The Chafetz Chaim answered that there are two forms of teshuvah; teshuvah m’ahava and teshuvah m’yirah.
Question: I recently loaned money to a friend who has been able to repay only part of it. This was an interest-free loan. We exchanged a signed IOU, not a proper shtar with witnesses, since I have always trusted her integrity and only wanted a document that confirms what was loaned and what was repaid. Now that shemittah is approaching, what should I do? Should I forgive the loan? And if my friend is not able to repay it, may I deduct the unpaid money from my ma’aser requirement?
A Role Reversal
‘Return, O Wayward Sons…’
When the Kleins returned, however, they were dismayed to see that the renters did a poor job cleaning up after themselves.
In Parshas Re’eh the Torah tells us about the bechira to adhere to the commandments of Hashem and refrain from sin. In Parshas Nitzavim, the Torah tells us that we have the choice to repent after we have sinned.
As Moshe is about to die, why does God tell him about how the Israelites will ruin everything?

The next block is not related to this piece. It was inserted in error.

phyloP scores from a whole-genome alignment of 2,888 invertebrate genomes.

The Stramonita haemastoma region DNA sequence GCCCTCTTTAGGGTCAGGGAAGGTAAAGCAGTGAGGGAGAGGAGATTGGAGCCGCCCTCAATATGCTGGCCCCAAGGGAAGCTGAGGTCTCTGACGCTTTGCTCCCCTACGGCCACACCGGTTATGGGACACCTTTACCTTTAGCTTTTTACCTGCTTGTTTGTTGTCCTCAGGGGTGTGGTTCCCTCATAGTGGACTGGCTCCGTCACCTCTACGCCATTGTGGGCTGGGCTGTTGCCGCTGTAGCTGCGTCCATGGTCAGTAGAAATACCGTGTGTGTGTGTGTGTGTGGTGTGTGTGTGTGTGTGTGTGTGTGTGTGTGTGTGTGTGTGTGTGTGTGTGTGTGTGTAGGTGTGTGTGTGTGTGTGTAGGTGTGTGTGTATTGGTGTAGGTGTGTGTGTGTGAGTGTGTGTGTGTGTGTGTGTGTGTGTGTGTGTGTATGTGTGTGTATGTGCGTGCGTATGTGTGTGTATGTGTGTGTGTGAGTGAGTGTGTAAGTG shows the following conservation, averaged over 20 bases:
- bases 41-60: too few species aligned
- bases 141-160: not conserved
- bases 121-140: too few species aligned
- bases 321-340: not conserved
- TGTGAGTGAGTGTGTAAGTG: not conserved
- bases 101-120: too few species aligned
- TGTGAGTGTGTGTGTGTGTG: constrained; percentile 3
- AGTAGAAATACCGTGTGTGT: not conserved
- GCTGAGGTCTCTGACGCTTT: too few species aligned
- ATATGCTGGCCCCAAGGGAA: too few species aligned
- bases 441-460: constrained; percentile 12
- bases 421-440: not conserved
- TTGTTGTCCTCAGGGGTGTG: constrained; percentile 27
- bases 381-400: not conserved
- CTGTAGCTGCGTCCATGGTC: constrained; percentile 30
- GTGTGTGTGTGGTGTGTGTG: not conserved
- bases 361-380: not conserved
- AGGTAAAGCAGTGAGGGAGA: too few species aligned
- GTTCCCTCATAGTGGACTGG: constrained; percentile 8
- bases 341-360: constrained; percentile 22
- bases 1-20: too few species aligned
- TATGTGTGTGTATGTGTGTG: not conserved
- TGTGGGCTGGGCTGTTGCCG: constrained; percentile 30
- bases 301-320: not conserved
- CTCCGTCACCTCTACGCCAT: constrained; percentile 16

Jonah objected to God accepting repentance based on ulterior motives and likely for short duration.
Simply, for Rambam the number 14 (2×7) was his favored organizing principle.
We believe that God created each of us, regardless of color, class, culture or creed, in His image.
Judaism is a religion of love but also a religion of justice, for without justice, love corrupts.
Culture is not nature. There are causes in nature, but only in culture are there meanings.
Blind obedience is not a virtue in Judaism. God wants us to understand the laws He has commanded us
Israel shows the world that a people does not have to be large in order to be great.
Printed from: http://www.jewishpress.com/judaism/parsha/the-hardship-of-freedom/2012/02/15/
Scan this QR code to visit this page online: